Let me encourage you to share Grief Letters with those you know walking through loss and sadness. This devotion book is filled with lessons learned from my own journey as well as suggested activities written to help achieve forward progress through grief.


Grief Letters By Karen Bransgrove, Published by WestBow Press. You can order here.

Hardcover | 6 x 9 in | 114 pages | ISBN 9781490869674

Softcover | 6 x 9 in | 114 pages | ISBN 9781490869667

E-Book | 114 pages | ISBN 9781490869650

Also available at Amazon and Barnes and Noble.

This Necessary Skill


Living life requires that each of us develop certain abilities. As young children we learn to move from crawling to walking and eventually to running. We go to school in order to improve in reading, writing and arithmetic so we can function through the daily requirements of adulthood. Eventually we discover and practice our social skills as we begin to date and form lasting relationships.

Looking back through life, we realize that we have learned much and were taught to accomplish many things. However, what about this necessary skill of saying good-bye? When is that explained? Who can equip us for such a task? How do we manage to handle such an overwhelming requirement?

Saying good-bye to a loved one – whether friend or family – is this necessary skill that we often fail to grasp a need for and learn. What is involved as we are forced to say farewell to a person who has added so much to our life?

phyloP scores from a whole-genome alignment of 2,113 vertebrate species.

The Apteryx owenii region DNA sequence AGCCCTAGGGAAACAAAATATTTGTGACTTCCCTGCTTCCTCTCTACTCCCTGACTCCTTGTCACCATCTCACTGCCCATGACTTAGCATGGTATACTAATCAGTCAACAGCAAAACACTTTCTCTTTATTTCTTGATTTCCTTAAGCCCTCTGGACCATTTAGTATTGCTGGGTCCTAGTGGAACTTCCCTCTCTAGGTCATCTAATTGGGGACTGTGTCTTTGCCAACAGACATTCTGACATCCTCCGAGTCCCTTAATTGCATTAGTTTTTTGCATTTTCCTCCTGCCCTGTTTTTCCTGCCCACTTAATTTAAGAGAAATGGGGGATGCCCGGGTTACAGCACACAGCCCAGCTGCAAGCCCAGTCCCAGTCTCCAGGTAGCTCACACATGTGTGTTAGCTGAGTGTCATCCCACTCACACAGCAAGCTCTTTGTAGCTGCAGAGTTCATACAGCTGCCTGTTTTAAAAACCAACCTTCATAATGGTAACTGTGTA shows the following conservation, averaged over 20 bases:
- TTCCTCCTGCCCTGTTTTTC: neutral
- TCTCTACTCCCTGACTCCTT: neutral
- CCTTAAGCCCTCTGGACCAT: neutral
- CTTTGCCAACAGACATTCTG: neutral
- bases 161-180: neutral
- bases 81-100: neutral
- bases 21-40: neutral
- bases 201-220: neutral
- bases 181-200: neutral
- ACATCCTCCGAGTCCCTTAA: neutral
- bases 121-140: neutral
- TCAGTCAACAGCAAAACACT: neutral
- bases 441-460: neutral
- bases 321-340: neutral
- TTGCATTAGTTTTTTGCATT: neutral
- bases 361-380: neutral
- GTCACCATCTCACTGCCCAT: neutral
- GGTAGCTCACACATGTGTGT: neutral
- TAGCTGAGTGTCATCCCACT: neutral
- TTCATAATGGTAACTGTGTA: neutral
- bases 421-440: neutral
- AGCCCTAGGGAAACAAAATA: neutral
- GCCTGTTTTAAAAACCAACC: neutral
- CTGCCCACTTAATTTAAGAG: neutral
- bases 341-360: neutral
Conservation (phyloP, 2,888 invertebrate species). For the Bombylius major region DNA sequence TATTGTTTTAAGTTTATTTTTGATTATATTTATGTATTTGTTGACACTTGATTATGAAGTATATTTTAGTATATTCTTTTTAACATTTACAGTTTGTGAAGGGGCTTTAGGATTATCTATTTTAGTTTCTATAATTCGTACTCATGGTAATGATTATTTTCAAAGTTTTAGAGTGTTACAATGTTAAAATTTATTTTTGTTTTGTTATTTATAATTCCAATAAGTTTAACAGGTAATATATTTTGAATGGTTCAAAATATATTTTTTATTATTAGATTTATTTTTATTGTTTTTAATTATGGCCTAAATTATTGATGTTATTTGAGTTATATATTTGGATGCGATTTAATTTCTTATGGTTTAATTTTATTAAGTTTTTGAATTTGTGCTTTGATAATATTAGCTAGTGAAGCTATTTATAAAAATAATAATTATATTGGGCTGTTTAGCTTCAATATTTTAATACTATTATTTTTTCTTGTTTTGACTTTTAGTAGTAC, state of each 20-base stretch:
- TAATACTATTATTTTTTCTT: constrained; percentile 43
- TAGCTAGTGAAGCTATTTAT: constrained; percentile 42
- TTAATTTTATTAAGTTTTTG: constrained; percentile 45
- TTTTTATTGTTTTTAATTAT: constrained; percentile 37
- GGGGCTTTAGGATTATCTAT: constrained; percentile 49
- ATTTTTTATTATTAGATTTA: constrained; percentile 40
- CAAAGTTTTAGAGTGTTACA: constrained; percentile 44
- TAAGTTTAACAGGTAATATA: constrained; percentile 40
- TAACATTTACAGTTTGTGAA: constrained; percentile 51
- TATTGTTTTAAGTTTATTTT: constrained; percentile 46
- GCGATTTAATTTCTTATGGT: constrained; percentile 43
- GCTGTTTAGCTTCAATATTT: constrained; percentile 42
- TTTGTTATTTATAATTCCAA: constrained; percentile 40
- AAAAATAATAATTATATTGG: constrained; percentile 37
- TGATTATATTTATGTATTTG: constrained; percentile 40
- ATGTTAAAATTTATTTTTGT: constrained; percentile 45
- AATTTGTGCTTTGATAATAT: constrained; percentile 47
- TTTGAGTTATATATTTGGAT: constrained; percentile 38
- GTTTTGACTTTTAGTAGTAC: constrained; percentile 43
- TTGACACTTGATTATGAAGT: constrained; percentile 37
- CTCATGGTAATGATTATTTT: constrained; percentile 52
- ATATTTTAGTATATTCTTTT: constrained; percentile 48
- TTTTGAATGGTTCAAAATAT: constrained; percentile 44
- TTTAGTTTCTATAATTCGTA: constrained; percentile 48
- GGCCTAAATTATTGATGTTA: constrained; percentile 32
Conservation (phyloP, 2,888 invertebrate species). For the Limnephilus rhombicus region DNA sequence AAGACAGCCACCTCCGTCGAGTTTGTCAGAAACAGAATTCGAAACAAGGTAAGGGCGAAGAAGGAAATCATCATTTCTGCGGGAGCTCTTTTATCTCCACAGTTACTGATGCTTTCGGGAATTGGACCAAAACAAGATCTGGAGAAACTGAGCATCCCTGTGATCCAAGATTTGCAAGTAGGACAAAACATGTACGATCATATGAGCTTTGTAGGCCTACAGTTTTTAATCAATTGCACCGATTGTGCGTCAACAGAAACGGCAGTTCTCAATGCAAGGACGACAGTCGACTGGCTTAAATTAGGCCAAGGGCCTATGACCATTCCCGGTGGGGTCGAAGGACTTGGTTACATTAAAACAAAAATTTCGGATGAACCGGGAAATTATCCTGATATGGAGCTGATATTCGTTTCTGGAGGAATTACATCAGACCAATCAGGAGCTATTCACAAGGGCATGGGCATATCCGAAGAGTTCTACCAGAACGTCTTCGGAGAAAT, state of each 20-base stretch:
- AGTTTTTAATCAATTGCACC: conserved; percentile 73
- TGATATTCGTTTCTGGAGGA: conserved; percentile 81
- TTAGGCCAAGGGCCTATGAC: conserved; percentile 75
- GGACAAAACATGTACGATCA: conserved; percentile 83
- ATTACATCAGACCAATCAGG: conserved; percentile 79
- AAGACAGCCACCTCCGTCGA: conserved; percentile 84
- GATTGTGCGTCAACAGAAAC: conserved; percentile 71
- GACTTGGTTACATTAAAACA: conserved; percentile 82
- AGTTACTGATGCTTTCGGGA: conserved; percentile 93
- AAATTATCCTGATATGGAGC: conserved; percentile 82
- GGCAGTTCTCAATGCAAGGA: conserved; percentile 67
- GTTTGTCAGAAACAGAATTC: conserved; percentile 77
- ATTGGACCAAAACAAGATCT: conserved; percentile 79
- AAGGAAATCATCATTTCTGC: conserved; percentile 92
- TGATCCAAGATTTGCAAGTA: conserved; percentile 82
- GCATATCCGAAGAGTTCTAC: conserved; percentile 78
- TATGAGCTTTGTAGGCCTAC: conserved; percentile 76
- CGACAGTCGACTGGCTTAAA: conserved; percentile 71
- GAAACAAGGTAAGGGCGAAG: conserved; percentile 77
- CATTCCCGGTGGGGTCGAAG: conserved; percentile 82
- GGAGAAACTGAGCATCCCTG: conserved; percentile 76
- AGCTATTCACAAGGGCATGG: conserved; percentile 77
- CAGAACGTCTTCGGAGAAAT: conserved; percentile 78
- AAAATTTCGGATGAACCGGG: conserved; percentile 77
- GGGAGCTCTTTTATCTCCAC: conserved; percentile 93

Tears are a great place in which to begin saying good-bye. Crying allows our emotions to have a voice. While we may be unable to form words to show the depth of our feelings, tears manage to shout louder and clearer than any verbal language. No matter where you live on this earth, tears are understood as conveying sadness, passion, and perhaps regret. While everyone may not necessarily appreciate the streams of water upon our faces, as they make some people uncomfortable, tears provide a voice for the sorrow deep within.

Allowing yourself the grace to forget timetables is another worthwhile component of this necessary skill of saying good-bye. Each person’s grief journey is unique. No one gets to demand when you should smile, how you should feel, or what you should “get over.” Some people will take longer to conquer this difficult task of good-bye. Do not compare yourself with others who are also going through a loss.

Realizing that there are better days ahead is part of learning this necessary skill. If you have a personal relationship with Jesus Christ, then you have the tools to eventually overcome your sorrow and grief. Dig into the Bible and read the promises of God. Meet with a person on a similar journey and hear how they have managed to move forward. Trust that you are not alone, even on your darkest days.

Is there something special you can do to honor your loved one as you say good-bye? The picture on today’s post is a special brick that a dear friend purchased and had placed at the Estes Park Observatory as a surprise for me. I found this to be a wonderful aid in saying farewell.

Death is a certainty here on earth. Therefore, saying good-bye is this necessary skill each of us will need to put into practice at some point. Knowing that there is a God who wants to carry you through those hard times can make the actuality of saying good-bye bearable.

Keep practicing on your skills. You can move forward and you will one day feel better.

Until next time –


Find more help in learning to practice this necessary skill with Grief Letters.